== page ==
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The letter chart is usually placed at 6 metres which measures the far distance vision ( or at 3 metres with a mirror in place that increases the distance ) Patients will be asked to read the letters.

 

There is a standard way of writing the results.

The results are measured in a fraction - but it is not too complicated.  Eg 6/24

 

The upper part of the figure tells us at what distance the test was done at - which is usually at 6 metres.

The lower part indicates the size of the letter -  a smaller number here means a smaller letter.

 

For example, the larger letter on a Snellen Chart is  usually the  6/60 letter, and letters gradually decrease in size. A medium sized letter is 6/18.  A tiny letter size  is 6/5

 

Good standard of vision is 6/6 - this is a small letter and is equivalent of twenty twenty vision.

The 20:20 vision term comes from measuring in feet rather than metres

The 6/4 letter is even smaller and indicates excellent vision.

 

If there is difficulty in seeing the smaller letters, the optician will do further tests to determine if lenses will help to improve the vision ie if glasses or contact lenses are needed to see better.

 

 

Different versions of the test chart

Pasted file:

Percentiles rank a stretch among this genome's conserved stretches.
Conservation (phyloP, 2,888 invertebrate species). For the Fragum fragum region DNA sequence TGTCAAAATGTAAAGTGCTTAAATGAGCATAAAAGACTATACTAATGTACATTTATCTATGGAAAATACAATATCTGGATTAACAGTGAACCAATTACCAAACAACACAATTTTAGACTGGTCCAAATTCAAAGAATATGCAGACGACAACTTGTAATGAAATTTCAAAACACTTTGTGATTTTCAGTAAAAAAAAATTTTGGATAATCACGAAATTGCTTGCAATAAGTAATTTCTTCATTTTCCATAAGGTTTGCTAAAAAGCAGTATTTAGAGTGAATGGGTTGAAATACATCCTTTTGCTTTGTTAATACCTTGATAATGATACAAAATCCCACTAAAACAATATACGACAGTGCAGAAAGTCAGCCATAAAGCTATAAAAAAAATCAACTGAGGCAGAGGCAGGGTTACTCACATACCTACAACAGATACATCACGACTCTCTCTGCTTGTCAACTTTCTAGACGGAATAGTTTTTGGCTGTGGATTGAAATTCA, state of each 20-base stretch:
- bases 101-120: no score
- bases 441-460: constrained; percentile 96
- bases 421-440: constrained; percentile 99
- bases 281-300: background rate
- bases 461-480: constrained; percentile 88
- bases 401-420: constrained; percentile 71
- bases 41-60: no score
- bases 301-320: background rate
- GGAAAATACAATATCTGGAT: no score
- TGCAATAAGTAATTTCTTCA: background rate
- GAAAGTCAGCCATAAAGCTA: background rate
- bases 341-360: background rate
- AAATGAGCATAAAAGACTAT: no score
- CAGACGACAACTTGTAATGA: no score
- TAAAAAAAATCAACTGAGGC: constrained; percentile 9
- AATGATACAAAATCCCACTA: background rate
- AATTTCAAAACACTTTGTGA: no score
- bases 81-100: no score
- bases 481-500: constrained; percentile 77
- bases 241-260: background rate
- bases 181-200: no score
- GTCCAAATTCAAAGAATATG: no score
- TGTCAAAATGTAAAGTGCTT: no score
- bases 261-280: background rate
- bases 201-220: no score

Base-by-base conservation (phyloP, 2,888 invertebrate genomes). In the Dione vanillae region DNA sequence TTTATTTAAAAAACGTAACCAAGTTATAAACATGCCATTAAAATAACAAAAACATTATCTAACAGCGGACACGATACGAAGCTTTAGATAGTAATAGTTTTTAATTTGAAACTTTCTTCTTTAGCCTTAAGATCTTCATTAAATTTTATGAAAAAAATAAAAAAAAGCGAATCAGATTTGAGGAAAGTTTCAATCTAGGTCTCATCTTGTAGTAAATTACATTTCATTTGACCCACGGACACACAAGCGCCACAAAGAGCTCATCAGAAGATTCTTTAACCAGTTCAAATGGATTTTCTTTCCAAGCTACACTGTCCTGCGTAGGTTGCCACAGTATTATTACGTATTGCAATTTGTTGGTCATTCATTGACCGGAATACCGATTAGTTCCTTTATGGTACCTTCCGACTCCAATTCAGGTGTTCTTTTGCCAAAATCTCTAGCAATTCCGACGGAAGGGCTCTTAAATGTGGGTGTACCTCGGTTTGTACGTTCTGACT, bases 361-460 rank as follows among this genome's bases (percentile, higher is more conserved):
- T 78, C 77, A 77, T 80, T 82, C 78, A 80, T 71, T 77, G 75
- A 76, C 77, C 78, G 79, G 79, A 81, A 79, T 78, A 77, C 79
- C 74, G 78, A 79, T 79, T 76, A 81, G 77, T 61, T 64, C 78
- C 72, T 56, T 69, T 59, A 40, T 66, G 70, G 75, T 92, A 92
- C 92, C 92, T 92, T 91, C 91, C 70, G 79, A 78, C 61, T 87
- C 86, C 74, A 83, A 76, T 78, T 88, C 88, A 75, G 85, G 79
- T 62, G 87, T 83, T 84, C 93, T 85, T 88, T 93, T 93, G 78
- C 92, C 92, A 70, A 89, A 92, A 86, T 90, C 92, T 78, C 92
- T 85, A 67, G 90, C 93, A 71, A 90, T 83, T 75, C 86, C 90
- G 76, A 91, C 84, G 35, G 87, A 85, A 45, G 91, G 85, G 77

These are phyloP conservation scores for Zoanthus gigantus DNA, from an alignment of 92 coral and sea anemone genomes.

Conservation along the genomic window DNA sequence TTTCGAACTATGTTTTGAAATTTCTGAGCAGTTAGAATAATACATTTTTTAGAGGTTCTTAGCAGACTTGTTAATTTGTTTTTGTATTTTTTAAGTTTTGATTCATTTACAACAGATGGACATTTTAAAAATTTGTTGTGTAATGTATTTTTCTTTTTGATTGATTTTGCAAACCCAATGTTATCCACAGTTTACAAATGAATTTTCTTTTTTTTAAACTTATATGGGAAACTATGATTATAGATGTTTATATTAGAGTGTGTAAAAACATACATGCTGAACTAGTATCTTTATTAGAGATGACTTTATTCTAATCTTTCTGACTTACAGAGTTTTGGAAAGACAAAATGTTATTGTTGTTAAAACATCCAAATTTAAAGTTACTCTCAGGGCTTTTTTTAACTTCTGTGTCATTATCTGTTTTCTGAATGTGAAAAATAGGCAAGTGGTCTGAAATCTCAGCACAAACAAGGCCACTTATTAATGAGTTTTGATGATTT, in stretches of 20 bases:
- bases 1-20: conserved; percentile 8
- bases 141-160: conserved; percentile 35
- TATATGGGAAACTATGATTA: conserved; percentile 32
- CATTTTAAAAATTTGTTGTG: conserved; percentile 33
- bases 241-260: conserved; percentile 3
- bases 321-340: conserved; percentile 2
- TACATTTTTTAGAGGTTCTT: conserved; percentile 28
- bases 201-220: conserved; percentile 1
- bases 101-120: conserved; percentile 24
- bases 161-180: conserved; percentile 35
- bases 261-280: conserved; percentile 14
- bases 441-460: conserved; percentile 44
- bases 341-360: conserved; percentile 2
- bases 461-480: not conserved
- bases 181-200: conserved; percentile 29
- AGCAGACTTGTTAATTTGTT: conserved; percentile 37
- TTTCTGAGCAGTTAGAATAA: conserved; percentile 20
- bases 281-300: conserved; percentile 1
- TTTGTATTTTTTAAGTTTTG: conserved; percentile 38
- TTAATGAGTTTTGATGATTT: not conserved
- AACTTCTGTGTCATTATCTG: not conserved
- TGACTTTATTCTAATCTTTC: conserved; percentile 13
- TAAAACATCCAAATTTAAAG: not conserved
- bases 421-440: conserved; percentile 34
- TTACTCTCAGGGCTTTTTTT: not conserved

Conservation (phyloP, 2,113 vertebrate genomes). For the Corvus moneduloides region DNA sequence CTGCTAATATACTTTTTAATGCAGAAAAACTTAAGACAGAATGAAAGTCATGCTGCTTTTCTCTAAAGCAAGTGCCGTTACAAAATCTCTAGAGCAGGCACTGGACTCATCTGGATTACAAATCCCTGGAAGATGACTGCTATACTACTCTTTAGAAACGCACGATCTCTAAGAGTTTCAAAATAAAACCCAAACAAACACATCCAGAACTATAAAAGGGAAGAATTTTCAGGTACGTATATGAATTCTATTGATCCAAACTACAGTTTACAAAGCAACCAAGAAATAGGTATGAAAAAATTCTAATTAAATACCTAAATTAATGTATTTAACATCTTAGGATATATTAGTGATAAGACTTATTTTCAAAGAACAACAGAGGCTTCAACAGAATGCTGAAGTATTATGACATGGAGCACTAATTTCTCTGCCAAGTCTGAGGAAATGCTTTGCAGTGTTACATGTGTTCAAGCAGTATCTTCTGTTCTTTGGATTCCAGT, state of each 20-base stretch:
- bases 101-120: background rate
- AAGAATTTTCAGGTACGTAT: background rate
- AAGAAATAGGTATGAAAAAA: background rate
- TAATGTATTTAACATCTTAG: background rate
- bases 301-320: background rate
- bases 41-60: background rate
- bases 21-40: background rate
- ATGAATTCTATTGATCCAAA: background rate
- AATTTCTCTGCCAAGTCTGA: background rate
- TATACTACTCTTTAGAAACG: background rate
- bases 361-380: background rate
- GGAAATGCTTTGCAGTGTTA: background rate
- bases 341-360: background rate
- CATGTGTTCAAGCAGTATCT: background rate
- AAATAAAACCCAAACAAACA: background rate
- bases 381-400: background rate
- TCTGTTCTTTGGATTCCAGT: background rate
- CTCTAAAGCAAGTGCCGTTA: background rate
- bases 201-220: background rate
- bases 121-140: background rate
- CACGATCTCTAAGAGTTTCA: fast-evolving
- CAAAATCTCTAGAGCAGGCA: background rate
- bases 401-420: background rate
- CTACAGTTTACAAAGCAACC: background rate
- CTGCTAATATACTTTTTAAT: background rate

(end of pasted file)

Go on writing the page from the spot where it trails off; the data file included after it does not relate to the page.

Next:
Other versions of the chart are available like Tumbling E  or Landolt C . These have the same shape but in different directions. So useful for people who are illiterate or speak a different language.

 

eg in Landolt C chart, the broken circle has a gap, and this is put into different positions on the chart. The person can say or point to which direction the gap is seen. The size of each broken circle  gets smaller further down the chart and so can check the level of vision.

 

There are also charts in different languages like Arabic or Chinese.

 

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Eye Test Chart

The eye test charts measure visual acuity (level of vision) by having different sized letters. These charts do vary in eye care practices - as they do not have the exact same letters or sizes - and some charts may include very tiny letters.

 

A common one is called a Snellen Chart ( named after a Dutch eye doctor)